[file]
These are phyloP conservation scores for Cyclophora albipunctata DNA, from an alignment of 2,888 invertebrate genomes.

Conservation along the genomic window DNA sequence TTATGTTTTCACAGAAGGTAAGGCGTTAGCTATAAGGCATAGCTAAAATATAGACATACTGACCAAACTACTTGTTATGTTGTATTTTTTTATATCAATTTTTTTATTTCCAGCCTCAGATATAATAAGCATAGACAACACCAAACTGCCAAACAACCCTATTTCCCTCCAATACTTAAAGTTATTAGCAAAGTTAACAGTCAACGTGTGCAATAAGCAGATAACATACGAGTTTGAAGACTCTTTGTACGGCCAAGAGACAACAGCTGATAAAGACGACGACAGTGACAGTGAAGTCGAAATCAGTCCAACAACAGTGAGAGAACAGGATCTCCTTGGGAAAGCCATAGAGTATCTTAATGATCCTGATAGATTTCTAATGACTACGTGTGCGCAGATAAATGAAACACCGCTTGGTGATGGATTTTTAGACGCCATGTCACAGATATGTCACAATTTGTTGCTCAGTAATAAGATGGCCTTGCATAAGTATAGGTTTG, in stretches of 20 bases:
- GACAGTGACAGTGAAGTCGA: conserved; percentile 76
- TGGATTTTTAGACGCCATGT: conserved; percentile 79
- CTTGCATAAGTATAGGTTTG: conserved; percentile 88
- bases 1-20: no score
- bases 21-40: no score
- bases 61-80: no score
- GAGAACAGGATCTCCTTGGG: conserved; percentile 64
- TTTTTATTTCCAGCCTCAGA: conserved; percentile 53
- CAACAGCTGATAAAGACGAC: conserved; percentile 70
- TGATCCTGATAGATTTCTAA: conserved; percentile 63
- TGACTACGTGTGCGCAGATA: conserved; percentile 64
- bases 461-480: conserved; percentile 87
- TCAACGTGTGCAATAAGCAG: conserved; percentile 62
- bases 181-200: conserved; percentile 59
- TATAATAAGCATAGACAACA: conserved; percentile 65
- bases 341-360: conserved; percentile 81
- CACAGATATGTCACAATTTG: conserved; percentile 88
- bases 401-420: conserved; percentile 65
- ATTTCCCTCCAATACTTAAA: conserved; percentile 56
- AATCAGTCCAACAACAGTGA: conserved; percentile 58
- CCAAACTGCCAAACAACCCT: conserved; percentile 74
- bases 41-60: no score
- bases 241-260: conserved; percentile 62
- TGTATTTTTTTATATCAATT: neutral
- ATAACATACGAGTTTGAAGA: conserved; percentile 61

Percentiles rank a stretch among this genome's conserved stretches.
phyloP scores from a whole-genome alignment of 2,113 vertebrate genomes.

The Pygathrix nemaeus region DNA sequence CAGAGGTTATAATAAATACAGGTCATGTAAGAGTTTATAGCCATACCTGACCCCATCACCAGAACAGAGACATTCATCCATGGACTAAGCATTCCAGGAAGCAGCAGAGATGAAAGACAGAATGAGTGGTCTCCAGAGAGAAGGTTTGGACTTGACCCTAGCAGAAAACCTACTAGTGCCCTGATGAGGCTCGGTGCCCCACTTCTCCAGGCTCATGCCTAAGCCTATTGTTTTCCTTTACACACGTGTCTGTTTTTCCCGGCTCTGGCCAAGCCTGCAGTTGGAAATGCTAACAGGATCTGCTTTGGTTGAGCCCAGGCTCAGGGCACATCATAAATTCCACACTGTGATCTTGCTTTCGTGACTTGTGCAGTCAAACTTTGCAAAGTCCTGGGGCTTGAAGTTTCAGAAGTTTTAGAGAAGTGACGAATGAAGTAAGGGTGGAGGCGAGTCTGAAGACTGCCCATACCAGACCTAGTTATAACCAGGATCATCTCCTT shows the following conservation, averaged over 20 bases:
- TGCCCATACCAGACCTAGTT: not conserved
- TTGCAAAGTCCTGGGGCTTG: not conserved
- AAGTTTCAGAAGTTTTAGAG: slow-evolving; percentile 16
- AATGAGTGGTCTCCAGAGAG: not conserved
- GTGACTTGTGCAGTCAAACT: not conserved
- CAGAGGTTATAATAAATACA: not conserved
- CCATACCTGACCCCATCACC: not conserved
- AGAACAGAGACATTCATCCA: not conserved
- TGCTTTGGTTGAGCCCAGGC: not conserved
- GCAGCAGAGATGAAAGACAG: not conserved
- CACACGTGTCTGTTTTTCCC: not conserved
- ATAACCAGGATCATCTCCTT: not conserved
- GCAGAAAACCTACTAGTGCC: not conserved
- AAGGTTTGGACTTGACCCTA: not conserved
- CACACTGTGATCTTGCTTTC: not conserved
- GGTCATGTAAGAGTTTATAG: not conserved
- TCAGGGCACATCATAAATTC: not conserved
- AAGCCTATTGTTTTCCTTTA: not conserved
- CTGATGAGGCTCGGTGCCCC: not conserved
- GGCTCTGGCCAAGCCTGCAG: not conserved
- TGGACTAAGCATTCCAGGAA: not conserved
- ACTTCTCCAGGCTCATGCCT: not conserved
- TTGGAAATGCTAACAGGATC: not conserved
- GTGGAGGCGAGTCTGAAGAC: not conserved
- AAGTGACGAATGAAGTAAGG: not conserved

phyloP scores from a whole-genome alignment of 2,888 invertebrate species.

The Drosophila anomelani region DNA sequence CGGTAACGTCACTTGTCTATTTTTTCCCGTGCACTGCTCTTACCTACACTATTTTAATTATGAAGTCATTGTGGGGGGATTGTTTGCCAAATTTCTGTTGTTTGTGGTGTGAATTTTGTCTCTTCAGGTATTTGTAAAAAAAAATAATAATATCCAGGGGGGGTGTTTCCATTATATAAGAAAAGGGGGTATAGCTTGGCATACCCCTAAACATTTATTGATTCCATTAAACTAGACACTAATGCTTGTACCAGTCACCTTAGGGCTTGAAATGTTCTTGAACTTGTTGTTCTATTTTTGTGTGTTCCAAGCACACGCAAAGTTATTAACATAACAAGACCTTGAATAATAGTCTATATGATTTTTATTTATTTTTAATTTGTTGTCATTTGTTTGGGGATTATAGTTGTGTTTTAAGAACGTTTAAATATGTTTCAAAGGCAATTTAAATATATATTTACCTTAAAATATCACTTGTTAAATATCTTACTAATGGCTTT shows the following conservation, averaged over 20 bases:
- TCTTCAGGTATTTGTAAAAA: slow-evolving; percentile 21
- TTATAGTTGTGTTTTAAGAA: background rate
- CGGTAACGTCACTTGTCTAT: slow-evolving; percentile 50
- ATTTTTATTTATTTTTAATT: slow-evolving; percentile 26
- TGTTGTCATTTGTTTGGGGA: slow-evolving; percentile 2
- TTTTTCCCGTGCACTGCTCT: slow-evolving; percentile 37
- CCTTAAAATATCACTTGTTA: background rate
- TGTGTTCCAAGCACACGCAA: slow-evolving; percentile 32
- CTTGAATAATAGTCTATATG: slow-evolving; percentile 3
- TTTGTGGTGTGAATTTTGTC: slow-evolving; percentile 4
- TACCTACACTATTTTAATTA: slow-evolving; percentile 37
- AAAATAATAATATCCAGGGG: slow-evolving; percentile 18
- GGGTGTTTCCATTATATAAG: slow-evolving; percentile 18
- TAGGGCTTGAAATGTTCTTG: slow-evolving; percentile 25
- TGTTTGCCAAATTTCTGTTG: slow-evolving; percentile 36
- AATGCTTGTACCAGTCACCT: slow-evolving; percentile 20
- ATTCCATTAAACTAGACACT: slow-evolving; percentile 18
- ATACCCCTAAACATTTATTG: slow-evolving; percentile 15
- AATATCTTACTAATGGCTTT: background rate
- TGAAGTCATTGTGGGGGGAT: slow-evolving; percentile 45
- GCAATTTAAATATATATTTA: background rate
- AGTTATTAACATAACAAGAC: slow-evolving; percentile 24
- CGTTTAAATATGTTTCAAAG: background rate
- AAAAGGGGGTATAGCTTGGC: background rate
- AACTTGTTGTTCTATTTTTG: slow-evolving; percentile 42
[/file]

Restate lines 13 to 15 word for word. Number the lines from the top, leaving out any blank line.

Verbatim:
- TGACTACGTGTGCGCAGATA: conserved; percentile 64
- bases 461-480: conserved; percentile 87
- TCAACGTGTGCAATAAGCAG: conserved; percentile 62